Essay about Krishnamurti, most notably, his book "Freedom from the Known"

Essay by Clint HenryUniversity, Bachelor'sA+, December 2003

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Clint Henry

Mr. Z

Extra credit "Freedom from the Known"

The vital need for change and the possibility of it are the essence of what Krishnamurti communicates in the book "Freedom from the Known". Krishnamurti writes, "To understand and to be free of any problem we need a great deal of passionate and sustained energy, not only physical and intellectual energy but an energy that is not dependent on any motive or psychological stimulus or drug."

Krishnamurti shows how people can free themselves radically and immediately from the tyranny of the expected (created by the aforementioned perceptions), regardless of their age--thereby opening the door to transforming their relationships as well as society.

Krishnamurti turns to the nature of human fear, which arises from our social perceptions and offers his own insight.

He also examines an existence of self that lies beyond the made up, second-hand personality that most people identify with.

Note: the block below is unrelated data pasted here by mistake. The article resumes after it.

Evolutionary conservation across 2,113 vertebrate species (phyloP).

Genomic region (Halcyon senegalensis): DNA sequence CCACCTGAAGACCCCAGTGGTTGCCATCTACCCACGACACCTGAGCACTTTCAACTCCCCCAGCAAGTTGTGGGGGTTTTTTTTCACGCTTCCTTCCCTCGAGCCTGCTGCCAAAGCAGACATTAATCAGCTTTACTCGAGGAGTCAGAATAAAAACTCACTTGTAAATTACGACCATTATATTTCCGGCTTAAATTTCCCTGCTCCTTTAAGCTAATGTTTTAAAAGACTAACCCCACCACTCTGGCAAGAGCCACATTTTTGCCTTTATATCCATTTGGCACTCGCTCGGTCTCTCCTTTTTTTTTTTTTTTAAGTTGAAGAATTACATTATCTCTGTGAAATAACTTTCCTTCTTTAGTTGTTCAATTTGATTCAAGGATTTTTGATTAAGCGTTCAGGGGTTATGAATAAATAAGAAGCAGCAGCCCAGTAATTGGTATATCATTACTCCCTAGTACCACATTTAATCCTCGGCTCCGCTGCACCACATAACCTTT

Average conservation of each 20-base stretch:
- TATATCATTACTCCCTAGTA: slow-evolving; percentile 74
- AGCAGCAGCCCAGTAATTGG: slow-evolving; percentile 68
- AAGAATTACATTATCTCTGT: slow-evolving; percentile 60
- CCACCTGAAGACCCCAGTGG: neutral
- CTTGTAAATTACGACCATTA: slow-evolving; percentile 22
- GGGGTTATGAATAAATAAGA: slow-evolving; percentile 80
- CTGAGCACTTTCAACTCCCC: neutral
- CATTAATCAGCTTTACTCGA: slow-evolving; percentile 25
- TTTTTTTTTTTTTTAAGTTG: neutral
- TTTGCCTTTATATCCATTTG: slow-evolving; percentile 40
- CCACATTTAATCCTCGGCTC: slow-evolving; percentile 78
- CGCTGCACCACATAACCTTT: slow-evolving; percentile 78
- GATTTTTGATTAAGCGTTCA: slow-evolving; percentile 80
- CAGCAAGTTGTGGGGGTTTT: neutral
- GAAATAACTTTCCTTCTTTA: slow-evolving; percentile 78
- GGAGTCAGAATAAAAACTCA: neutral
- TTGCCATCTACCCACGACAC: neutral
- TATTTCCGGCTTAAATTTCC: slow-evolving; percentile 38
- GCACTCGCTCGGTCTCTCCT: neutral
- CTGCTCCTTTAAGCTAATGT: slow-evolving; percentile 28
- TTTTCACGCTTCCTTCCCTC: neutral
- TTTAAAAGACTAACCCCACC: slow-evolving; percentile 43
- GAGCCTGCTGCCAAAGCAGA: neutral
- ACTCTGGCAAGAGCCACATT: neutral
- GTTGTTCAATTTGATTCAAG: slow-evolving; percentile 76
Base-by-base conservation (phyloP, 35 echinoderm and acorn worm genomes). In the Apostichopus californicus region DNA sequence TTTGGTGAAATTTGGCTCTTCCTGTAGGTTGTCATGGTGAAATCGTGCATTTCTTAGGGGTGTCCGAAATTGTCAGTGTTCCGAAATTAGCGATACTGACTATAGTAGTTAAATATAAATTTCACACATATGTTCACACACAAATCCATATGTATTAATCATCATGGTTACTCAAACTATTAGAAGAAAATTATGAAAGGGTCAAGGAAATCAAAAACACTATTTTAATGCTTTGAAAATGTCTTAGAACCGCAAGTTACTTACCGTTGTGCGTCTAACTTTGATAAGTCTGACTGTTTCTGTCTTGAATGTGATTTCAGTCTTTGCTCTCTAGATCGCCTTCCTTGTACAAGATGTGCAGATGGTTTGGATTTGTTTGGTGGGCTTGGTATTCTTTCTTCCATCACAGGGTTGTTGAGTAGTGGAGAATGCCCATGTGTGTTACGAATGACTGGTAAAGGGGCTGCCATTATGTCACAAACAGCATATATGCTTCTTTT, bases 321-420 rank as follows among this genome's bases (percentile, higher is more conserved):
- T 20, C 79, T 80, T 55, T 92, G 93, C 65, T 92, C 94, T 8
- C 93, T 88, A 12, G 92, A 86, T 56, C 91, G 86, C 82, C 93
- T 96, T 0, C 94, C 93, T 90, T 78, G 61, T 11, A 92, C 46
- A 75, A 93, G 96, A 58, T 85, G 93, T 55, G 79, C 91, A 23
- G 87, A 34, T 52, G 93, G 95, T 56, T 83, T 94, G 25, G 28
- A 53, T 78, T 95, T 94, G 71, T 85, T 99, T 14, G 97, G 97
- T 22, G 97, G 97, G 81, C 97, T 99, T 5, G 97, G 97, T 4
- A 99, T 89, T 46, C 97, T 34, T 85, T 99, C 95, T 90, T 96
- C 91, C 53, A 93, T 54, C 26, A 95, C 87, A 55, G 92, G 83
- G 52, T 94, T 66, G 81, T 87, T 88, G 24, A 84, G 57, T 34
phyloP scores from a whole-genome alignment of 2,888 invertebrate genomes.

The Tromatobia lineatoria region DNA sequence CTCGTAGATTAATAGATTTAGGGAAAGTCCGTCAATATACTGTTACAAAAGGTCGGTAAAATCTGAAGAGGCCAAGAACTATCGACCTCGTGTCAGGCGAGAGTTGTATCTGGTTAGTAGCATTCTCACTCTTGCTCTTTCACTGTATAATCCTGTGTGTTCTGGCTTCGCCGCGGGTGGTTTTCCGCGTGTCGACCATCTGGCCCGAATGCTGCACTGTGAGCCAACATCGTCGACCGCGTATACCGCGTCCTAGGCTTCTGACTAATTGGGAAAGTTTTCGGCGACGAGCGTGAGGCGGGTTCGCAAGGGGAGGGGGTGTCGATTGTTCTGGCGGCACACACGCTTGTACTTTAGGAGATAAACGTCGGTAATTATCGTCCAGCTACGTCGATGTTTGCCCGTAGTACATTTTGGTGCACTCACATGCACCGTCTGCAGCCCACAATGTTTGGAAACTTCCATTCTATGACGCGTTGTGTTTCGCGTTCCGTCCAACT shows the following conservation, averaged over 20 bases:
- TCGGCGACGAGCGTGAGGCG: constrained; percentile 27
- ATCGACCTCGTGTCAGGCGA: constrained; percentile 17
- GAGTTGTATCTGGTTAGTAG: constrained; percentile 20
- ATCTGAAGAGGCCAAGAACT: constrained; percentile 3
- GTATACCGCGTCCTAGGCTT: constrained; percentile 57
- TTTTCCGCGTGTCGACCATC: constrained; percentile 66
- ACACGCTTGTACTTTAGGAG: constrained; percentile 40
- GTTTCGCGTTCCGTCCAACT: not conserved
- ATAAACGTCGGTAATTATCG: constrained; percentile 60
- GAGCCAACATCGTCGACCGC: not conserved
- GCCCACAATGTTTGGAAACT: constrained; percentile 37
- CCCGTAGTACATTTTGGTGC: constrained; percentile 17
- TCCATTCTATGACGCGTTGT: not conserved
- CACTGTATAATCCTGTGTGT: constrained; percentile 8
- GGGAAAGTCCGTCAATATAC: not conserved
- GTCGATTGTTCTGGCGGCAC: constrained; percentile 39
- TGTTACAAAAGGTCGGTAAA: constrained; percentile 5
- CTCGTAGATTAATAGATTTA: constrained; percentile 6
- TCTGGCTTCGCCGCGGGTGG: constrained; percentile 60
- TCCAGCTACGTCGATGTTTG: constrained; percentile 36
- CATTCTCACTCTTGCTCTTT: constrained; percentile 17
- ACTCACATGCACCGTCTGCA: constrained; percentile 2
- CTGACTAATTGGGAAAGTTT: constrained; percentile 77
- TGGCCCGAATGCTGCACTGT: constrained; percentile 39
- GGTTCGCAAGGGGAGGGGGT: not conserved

He does an excellent job at helping us to see the traps that go along with accepting any outside authority as the ultimate truth.

He makes a strong point that by merely "paying attention," we can start to tap into a greater intelligence that we all innately posses. Throughout this work of art, he shows us that by transcending the intellect, the conditioned and programmed self, which is distorted and limited, we experience more clarity, insight, peace, awareness, and realization.

This book has been referred to as radical by some, insightful by others, and still more believe it holds all of the answers. This book, under no dispute, is something new. It offers up something alien to most of us. Granted, he believes to approach the new with something old is never to come upon the new, so to approach this book with any old...